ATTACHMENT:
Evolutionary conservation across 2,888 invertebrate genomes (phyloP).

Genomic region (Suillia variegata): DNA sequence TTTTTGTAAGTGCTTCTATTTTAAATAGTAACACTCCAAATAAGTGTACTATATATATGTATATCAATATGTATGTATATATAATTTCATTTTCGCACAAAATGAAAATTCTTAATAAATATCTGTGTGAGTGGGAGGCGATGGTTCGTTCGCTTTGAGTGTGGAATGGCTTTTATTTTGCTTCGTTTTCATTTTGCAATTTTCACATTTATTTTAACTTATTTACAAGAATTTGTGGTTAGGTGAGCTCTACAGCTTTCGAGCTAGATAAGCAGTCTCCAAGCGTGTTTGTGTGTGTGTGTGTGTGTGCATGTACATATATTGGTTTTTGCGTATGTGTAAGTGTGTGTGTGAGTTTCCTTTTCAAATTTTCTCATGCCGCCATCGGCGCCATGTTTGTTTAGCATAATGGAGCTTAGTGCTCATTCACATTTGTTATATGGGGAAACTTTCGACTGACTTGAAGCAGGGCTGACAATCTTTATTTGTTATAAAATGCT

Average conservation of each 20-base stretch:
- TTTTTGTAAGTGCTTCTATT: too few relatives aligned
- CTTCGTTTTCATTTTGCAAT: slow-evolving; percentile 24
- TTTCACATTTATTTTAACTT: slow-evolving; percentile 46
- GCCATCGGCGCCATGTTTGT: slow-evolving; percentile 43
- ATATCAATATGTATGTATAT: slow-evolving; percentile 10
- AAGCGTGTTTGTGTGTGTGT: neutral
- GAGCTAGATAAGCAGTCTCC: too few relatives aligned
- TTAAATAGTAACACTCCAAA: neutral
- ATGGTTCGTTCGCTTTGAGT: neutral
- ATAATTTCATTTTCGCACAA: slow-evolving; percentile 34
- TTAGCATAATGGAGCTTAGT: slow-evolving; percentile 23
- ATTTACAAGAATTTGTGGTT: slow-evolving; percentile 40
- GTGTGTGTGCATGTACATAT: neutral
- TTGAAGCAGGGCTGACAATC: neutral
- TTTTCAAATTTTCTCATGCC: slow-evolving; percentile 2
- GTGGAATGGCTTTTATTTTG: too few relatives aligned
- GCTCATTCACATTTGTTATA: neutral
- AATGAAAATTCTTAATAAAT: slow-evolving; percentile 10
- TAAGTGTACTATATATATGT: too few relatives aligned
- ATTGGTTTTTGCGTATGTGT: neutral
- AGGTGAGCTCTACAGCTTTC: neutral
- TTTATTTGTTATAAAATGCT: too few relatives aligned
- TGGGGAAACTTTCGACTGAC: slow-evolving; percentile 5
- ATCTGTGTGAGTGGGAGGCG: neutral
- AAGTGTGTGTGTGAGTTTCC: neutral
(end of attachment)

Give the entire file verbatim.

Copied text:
Evolutionary conservation across 2,888 invertebrate genomes (phyloP).

Genomic region (Suillia variegata): DNA sequence TTTTTGTAAGTGCTTCTATTTTAAATAGTAACACTCCAAATAAGTGTACTATATATATGTATATCAATATGTATGTATATATAATTTCATTTTCGCACAAAATGAAAATTCTTAATAAATATCTGTGTGAGTGGGAGGCGATGGTTCGTTCGCTTTGAGTGTGGAATGGCTTTTATTTTGCTTCGTTTTCATTTTGCAATTTTCACATTTATTTTAACTTATTTACAAGAATTTGTGGTTAGGTGAGCTCTACAGCTTTCGAGCTAGATAAGCAGTCTCCAAGCGTGTTTGTGTGTGTGTGTGTGTGTGCATGTACATATATTGGTTTTTGCGTATGTGTAAGTGTGTGTGTGAGTTTCCTTTTCAAATTTTCTCATGCCGCCATCGGCGCCATGTTTGTTTAGCATAATGGAGCTTAGTGCTCATTCACATTTGTTATATGGGGAAACTTTCGACTGACTTGAAGCAGGGCTGACAATCTTTATTTGTTATAAAATGCT

Average conservation of each 20-base stretch:
- TTTTTGTAAGTGCTTCTATT: too few relatives aligned
- CTTCGTTTTCATTTTGCAAT: slow-evolving; percentile 24
- TTTCACATTTATTTTAACTT: slow-evolving; percentile 46
- GCCATCGGCGCCATGTTTGT: slow-evolving; percentile 43
- ATATCAATATGTATGTATAT: slow-evolving; percentile 10
- AAGCGTGTTTGTGTGTGTGT: neutral
- GAGCTAGATAAGCAGTCTCC: too few relatives aligned
- TTAAATAGTAACACTCCAAA: neutral
- ATGGTTCGTTCGCTTTGAGT: neutral
- ATAATTTCATTTTCGCACAA: slow-evolving; percentile 34
- TTAGCATAATGGAGCTTAGT: slow-evolving; percentile 23
- ATTTACAAGAATTTGTGGTT: slow-evolving; percentile 40
- GTGTGTGTGCATGTACATAT: neutral
- TTGAAGCAGGGCTGACAATC: neutral
- TTTTCAAATTTTCTCATGCC: slow-evolving; percentile 2
- GTGGAATGGCTTTTATTTTG: too few relatives aligned
- GCTCATTCACATTTGTTATA: neutral
- AATGAAAATTCTTAATAAAT: slow-evolving; percentile 10
- TAAGTGTACTATATATATGT: too few relatives aligned
- ATTGGTTTTTGCGTATGTGT: neutral
- AGGTGAGCTCTACAGCTTTC: neutral
- TTTATTTGTTATAAAATGCT: too few relatives aligned
- TGGGGAAACTTTCGACTGAC: slow-evolving; percentile 5
- ATCTGTGTGAGTGGGAGGCG: neutral
- AAGTGTGTGTGTGAGTTTCC: neutral